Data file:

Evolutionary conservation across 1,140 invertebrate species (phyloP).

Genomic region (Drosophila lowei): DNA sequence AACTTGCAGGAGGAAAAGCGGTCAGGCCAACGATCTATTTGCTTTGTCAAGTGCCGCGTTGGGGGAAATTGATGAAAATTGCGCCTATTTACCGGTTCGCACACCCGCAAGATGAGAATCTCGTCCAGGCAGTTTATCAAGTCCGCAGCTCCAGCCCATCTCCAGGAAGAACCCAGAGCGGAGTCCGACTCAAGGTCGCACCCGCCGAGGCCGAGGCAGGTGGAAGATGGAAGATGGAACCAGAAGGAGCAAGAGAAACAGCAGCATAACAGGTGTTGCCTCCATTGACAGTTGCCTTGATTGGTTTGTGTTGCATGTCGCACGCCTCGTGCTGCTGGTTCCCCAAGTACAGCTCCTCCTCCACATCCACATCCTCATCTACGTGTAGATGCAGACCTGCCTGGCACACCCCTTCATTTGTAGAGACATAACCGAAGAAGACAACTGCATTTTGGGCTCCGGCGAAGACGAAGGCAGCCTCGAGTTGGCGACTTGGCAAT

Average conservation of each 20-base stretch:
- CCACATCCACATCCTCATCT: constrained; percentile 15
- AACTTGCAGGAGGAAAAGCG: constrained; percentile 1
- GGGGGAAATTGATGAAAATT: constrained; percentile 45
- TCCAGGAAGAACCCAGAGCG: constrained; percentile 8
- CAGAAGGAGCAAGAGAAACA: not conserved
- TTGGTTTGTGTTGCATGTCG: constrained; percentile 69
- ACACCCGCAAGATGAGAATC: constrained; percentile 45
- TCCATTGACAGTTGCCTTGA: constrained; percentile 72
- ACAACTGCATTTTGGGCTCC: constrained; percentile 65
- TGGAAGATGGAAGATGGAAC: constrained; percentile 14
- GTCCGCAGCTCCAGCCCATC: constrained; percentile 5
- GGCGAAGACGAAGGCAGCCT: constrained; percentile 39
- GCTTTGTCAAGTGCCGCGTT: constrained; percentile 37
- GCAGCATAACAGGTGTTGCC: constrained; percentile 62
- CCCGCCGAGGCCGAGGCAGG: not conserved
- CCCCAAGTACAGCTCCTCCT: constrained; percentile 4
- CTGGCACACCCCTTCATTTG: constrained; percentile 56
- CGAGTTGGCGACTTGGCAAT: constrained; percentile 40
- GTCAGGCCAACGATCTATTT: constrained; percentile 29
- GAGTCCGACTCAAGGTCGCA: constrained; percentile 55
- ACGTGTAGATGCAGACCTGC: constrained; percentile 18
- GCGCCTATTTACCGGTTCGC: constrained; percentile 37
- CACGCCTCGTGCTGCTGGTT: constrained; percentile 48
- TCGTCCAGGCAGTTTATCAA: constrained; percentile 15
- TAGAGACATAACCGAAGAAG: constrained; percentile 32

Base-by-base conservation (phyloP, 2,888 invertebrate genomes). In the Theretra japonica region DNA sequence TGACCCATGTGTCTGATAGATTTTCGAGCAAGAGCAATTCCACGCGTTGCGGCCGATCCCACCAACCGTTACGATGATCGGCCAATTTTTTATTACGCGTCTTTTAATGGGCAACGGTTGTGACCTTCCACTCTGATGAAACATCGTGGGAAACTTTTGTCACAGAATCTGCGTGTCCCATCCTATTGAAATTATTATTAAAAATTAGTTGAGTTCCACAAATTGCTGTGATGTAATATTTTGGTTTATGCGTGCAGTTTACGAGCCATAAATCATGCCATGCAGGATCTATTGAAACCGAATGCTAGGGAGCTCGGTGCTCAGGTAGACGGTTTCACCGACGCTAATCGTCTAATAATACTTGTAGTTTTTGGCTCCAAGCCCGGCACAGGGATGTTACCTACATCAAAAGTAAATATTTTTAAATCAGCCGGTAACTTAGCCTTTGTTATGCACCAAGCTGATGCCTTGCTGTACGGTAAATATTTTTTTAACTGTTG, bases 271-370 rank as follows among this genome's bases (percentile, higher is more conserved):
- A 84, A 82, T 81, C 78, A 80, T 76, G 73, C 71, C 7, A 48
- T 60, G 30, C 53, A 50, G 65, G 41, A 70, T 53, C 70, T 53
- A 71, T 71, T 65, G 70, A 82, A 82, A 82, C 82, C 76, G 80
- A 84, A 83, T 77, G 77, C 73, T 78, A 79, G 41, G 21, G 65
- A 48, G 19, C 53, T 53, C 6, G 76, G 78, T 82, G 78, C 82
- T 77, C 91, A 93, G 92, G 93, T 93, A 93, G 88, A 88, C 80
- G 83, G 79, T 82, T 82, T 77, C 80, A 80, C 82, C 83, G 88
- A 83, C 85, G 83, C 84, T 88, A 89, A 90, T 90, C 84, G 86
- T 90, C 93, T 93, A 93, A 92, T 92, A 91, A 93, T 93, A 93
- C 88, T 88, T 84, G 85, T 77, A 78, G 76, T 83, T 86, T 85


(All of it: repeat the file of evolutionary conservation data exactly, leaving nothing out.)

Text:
Evolutionary conservation across 1,140 invertebrate species (phyloP).

Genomic region (Drosophila lowei): DNA sequence AACTTGCAGGAGGAAAAGCGGTCAGGCCAACGATCTATTTGCTTTGTCAAGTGCCGCGTTGGGGGAAATTGATGAAAATTGCGCCTATTTACCGGTTCGCACACCCGCAAGATGAGAATCTCGTCCAGGCAGTTTATCAAGTCCGCAGCTCCAGCCCATCTCCAGGAAGAACCCAGAGCGGAGTCCGACTCAAGGTCGCACCCGCCGAGGCCGAGGCAGGTGGAAGATGGAAGATGGAACCAGAAGGAGCAAGAGAAACAGCAGCATAACAGGTGTTGCCTCCATTGACAGTTGCCTTGATTGGTTTGTGTTGCATGTCGCACGCCTCGTGCTGCTGGTTCCCCAAGTACAGCTCCTCCTCCACATCCACATCCTCATCTACGTGTAGATGCAGACCTGCCTGGCACACCCCTTCATTTGTAGAGACATAACCGAAGAAGACAACTGCATTTTGGGCTCCGGCGAAGACGAAGGCAGCCTCGAGTTGGCGACTTGGCAAT

Average conservation of each 20-base stretch:
- CCACATCCACATCCTCATCT: constrained; percentile 15
- AACTTGCAGGAGGAAAAGCG: constrained; percentile 1
- GGGGGAAATTGATGAAAATT: constrained; percentile 45
- TCCAGGAAGAACCCAGAGCG: constrained; percentile 8
- CAGAAGGAGCAAGAGAAACA: not conserved
- TTGGTTTGTGTTGCATGTCG: constrained; percentile 69
- ACACCCGCAAGATGAGAATC: constrained; percentile 45
- TCCATTGACAGTTGCCTTGA: constrained; percentile 72
- ACAACTGCATTTTGGGCTCC: constrained; percentile 65
- TGGAAGATGGAAGATGGAAC: constrained; percentile 14
- GTCCGCAGCTCCAGCCCATC: constrained; percentile 5
- GGCGAAGACGAAGGCAGCCT: constrained; percentile 39
- GCTTTGTCAAGTGCCGCGTT: constrained; percentile 37
- GCAGCATAACAGGTGTTGCC: constrained; percentile 62
- CCCGCCGAGGCCGAGGCAGG: not conserved
- CCCCAAGTACAGCTCCTCCT: constrained; percentile 4
- CTGGCACACCCCTTCATTTG: constrained; percentile 56
- CGAGTTGGCGACTTGGCAAT: constrained; percentile 40
- GTCAGGCCAACGATCTATTT: constrained; percentile 29
- GAGTCCGACTCAAGGTCGCA: constrained; percentile 55
- ACGTGTAGATGCAGACCTGC: constrained; percentile 18
- GCGCCTATTTACCGGTTCGC: constrained; percentile 37
- CACGCCTCGTGCTGCTGGTT: constrained; percentile 48
- TCGTCCAGGCAGTTTATCAA: constrained; percentile 15
- TAGAGACATAACCGAAGAAG: constrained; percentile 32

Base-by-base conservation (phyloP, 2,888 invertebrate genomes). In the Theretra japonica region DNA sequence TGACCCATGTGTCTGATAGATTTTCGAGCAAGAGCAATTCCACGCGTTGCGGCCGATCCCACCAACCGTTACGATGATCGGCCAATTTTTTATTACGCGTCTTTTAATGGGCAACGGTTGTGACCTTCCACTCTGATGAAACATCGTGGGAAACTTTTGTCACAGAATCTGCGTGTCCCATCCTATTGAAATTATTATTAAAAATTAGTTGAGTTCCACAAATTGCTGTGATGTAATATTTTGGTTTATGCGTGCAGTTTACGAGCCATAAATCATGCCATGCAGGATCTATTGAAACCGAATGCTAGGGAGCTCGGTGCTCAGGTAGACGGTTTCACCGACGCTAATCGTCTAATAATACTTGTAGTTTTTGGCTCCAAGCCCGGCACAGGGATGTTACCTACATCAAAAGTAAATATTTTTAAATCAGCCGGTAACTTAGCCTTTGTTATGCACCAAGCTGATGCCTTGCTGTACGGTAAATATTTTTTTAACTGTTG, bases 271-370 rank as follows among this genome's bases (percentile, higher is more conserved):
- A 84, A 82, T 81, C 78, A 80, T 76, G 73, C 71, C 7, A 48
- T 60, G 30, C 53, A 50, G 65, G 41, A 70, T 53, C 70, T 53
- A 71, T 71, T 65, G 70, A 82, A 82, A 82, C 82, C 76, G 80
- A 84, A 83, T 77, G 77, C 73, T 78, A 79, G 41, G 21, G 65
- A 48, G 19, C 53, T 53, C 6, G 76, G 78, T 82, G 78, C 82
- T 77, C 91, A 93, G 92, G 93, T 93, A 93, G 88, A 88, C 80
- G 83, G 79, T 82, T 82, T 77, C 80, A 80, C 82, C 83, G 88
- A 83, C 85, G 83, C 84, T 88, A 89, A 90, T 90, C 84, G 86
- T 90, C 93, T 93, A 93, A 92, T 92, A 91, A 93, T 93, A 93
- C 88, T 88, T 84, G 85, T 77, A 78, G 76, T 83, T 86, T 85